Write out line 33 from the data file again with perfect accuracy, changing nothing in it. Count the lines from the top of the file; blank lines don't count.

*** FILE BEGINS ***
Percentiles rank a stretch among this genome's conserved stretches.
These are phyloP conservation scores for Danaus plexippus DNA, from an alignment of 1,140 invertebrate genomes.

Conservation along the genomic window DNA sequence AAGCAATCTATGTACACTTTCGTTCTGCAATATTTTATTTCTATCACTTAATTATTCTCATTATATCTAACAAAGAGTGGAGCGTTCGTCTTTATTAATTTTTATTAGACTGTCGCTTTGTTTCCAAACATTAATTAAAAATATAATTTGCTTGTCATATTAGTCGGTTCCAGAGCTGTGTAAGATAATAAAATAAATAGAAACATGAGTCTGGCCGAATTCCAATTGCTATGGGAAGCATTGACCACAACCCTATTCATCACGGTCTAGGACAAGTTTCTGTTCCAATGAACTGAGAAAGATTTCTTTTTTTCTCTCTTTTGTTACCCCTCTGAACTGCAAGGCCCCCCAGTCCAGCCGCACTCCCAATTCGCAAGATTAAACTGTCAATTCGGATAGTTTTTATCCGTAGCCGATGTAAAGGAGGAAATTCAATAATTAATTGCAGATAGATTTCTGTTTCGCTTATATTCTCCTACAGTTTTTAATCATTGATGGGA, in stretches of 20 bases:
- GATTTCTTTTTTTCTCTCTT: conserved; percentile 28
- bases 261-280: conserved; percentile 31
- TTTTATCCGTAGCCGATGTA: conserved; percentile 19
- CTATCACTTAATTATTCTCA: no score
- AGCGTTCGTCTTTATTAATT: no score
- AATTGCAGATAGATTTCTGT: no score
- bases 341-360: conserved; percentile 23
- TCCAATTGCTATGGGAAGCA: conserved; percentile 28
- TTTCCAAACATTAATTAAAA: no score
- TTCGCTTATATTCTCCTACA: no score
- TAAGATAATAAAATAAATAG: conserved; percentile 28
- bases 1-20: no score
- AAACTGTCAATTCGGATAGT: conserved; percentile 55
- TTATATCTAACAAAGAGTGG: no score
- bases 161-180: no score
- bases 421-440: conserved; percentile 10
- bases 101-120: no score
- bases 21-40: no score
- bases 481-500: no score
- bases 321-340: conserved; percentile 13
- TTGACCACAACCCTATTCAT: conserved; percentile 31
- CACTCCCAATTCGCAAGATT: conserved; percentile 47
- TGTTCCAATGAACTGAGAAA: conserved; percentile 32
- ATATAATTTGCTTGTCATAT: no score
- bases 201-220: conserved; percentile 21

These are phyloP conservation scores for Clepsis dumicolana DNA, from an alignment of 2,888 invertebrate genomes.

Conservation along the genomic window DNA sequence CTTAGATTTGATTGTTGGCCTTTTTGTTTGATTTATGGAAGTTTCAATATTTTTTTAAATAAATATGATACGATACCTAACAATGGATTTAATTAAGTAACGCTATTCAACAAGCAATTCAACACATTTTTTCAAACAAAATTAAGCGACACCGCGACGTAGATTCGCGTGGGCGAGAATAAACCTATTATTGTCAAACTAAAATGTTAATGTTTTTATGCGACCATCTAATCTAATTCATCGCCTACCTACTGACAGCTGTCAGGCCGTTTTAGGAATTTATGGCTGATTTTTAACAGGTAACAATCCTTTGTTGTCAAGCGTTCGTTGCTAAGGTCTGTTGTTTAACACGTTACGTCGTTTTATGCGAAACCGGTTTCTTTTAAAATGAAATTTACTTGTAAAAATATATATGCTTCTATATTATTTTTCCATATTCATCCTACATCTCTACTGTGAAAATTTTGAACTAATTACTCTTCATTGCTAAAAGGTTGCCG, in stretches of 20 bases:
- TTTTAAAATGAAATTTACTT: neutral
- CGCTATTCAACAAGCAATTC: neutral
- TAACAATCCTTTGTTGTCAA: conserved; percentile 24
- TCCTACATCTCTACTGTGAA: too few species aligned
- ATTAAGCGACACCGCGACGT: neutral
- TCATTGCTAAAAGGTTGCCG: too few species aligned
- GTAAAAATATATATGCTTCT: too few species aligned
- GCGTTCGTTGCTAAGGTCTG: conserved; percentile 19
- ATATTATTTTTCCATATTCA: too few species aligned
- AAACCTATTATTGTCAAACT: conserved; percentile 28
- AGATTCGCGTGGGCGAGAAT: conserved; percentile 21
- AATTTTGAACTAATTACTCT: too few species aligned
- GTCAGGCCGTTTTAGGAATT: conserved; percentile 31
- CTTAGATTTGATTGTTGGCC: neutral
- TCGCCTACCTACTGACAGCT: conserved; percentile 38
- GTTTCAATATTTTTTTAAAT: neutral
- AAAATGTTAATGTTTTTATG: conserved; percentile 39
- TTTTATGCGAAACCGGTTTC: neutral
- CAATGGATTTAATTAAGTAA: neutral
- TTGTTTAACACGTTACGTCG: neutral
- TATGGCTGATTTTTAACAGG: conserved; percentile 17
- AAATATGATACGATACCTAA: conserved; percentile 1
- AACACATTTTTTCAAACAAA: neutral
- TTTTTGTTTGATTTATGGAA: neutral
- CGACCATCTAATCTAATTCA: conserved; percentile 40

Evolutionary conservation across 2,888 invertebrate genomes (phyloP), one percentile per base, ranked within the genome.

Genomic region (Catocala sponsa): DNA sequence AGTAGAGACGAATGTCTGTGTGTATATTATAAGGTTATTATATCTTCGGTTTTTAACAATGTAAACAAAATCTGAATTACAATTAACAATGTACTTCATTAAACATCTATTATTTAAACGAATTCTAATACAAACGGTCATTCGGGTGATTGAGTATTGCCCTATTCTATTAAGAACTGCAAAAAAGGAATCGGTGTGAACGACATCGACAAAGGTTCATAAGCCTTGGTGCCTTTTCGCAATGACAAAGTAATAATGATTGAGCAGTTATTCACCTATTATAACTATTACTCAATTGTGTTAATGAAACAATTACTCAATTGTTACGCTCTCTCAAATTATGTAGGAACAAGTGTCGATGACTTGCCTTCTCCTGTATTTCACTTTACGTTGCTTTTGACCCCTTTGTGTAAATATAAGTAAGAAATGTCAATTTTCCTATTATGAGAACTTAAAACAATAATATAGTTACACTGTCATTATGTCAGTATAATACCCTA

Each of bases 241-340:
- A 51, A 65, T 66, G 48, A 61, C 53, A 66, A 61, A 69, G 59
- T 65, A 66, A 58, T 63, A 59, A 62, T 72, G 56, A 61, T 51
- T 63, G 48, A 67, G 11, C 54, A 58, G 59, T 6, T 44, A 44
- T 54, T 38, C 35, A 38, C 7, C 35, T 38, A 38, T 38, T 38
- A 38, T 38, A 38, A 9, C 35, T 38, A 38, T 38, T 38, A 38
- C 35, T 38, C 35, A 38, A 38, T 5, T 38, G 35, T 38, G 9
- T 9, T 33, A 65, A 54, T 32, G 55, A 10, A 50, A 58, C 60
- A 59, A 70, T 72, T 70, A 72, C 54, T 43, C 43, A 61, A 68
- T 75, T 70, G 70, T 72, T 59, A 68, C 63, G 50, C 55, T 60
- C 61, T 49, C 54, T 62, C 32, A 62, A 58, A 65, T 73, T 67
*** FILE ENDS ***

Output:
- TAACAATCCTTTGTTGTCAA: conserved; percentile 24